Early in my career, I started off as a graphic designer. So creating box art and displays was something I did on the daily. When it came time to make some diorama accessories, my prior experience translated well. For the most part, the artwork I would create was the same. It was the scale that would change.
Also in the past, I did a few semesters in Classical Animation. And when creating backgrounds for animation, the biggest takeaway was adding details. It is the same with dioramas. Fill it with all sorts of details. You want it to look and feel like the space is being lived in.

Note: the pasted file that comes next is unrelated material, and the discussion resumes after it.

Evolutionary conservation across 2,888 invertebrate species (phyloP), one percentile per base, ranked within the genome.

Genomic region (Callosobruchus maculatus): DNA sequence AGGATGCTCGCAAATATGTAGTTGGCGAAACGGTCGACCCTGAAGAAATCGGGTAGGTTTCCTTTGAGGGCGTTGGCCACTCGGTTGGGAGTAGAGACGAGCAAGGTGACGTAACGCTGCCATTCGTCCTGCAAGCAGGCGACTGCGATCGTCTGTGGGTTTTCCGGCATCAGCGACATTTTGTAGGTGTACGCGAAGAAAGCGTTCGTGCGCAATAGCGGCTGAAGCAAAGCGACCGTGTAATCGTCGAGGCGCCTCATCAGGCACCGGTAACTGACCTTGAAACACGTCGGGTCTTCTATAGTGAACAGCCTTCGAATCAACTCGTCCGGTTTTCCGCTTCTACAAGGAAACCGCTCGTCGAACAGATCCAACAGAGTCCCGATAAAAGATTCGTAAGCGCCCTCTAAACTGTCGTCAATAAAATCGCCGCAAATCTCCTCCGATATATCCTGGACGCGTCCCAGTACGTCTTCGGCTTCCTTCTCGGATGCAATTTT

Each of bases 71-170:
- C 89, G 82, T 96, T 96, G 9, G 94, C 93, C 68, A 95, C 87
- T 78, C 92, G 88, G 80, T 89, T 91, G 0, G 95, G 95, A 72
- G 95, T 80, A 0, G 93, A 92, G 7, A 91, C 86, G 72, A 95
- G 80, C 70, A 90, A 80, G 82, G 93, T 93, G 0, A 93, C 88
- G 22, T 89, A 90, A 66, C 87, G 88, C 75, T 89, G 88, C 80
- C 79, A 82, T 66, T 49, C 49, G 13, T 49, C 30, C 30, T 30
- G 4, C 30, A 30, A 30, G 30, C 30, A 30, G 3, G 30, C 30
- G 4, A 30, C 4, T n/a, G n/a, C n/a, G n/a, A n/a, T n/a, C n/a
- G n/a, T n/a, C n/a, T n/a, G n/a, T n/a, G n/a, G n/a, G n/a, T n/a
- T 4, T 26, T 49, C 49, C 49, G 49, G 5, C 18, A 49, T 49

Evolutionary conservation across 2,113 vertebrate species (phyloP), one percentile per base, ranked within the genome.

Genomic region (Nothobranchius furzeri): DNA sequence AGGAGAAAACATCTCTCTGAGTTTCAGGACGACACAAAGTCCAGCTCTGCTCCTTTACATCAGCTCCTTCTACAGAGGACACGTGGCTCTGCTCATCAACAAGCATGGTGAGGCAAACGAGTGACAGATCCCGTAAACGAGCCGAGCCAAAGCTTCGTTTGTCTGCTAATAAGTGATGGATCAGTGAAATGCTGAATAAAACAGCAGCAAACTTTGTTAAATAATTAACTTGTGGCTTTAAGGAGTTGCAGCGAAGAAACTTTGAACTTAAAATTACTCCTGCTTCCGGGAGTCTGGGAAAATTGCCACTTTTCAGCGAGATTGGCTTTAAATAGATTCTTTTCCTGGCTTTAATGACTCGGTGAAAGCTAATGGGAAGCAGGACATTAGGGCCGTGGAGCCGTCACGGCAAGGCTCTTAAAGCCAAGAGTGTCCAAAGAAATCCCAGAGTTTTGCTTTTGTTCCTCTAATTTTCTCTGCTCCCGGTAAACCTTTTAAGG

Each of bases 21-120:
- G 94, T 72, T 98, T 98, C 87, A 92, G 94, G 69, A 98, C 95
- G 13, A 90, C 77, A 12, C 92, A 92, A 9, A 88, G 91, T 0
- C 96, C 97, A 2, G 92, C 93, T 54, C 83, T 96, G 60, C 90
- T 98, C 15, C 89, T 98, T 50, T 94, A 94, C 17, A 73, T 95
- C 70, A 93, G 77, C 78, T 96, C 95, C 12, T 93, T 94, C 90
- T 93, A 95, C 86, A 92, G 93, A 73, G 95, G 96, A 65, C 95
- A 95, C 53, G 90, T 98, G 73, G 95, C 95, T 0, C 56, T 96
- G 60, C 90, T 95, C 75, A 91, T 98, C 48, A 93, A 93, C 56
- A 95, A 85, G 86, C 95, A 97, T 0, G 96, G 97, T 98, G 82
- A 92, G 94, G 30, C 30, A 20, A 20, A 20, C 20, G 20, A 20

What kind of details?
Anything and everything. Imagine a bedroom, now imagine the person that lives in that bedroom. What kind of things do you imagine seeing in the bedroom? Everything you add is an extension of the person or character that lives in that space. So, if the character is a teenage boy, you would see a number of objects in the room that scream teenage boy. A skateboard, clothes on the floor, iPhone, sketchbooks, etc…I think you get the idea. The more you add to the room the better. You will begin to notice that every object in the room starts to tell a story. A good diorama does exactly this. It tells a story.